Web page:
Police cracking down on illegal use of cold medication

Police cracking down on illegal use of cold medication

Cold remedies in their purest intention were created to assist patients in their recovery when feeling sick.

If you go to your local drug store to purchase cold medication when battling a nasty cough or flu, you’ve probably noticed it’s not as easy as it used to be.

“Sudafedrin is the main ingredient in   Methamphetamine, which is meth. They buy the cold medicine then they extract the sudafedrin from those cold medicines then they start the process of making methamphetamine,” Marquette City Police Patrols Operations Captain Blake Rieboldt said.

Providing a Drivers license or some sort of ID is mandatory and your name and information is entered into a local database.  You are allowed to purchase 3.6 grams of cold tablets each day.  One package can contain anywhere from .6 grams to 3.6 grams which could  put you at your limit for the day and you cannot exceed 9 grams a month.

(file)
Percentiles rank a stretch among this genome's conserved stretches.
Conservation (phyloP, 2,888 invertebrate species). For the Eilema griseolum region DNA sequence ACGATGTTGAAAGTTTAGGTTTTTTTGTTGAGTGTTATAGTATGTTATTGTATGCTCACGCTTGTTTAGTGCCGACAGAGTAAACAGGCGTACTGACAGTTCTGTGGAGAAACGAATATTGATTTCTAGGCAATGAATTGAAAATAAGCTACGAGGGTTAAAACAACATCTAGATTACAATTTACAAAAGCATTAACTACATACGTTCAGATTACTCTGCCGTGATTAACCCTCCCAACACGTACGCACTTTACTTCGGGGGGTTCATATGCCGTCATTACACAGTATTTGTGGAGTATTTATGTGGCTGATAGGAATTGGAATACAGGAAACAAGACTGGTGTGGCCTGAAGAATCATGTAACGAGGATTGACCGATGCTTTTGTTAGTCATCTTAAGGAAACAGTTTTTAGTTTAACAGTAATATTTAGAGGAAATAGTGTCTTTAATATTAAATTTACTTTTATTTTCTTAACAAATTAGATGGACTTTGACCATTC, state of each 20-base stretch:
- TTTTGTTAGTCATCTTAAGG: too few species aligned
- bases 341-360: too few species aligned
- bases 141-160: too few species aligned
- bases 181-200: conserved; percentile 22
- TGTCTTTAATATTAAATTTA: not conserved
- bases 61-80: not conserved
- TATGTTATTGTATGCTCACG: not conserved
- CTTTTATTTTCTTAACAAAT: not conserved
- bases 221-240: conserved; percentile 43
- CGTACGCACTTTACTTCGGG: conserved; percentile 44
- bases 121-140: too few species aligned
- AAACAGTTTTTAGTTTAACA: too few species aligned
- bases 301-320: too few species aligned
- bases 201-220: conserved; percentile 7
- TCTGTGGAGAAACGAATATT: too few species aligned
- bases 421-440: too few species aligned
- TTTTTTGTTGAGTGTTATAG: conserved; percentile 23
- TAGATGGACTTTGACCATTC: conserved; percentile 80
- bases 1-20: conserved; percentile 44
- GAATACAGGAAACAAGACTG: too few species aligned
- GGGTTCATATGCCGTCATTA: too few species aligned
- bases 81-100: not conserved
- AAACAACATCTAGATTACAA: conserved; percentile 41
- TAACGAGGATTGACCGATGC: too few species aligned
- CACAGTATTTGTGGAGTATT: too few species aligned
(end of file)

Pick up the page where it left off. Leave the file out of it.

“When we go to a pharmacy we can look up what and who is purchasing the sudafedrin or cold medicines, we can go to each pharmacy and produce those records,” Rieboldt said.

Along with the tablet form, cough syrup has also become popular for use in a street-made drink called “Sizzurp,” “Texas Tea”, or “Purple Drank.”

“What’s so frightening about this form of getting high is that a few innocent items found in your household cabinets such as cough syrup, lemon–lime soda and a few hard dandies can lead to very disastrous results.”

Celebrities, music videos and songs such as “Sippin’ Codeine” and “Sippin’ on some Syrup/Sizzurp” have popularized the concoction.

“There are a lot of people who abuse cough syrup just to get hi and because they think it is cool. Three 6 Mafia is a pretty popular group and I think they are the main ones promoting it,” Jeremy Jones said, who knows people who have tried Sizzurp.

“I’m over age so I can purchase alcohol legally.  I’d rather go do something that I am legally able to do on the weekend,” Dana Smolinske said.  “I’d rather concentrate on my studies than go out and get high.”

Police say since they started tracking purchases of cough syrup, arrests have gone up and illegal usage has gone down.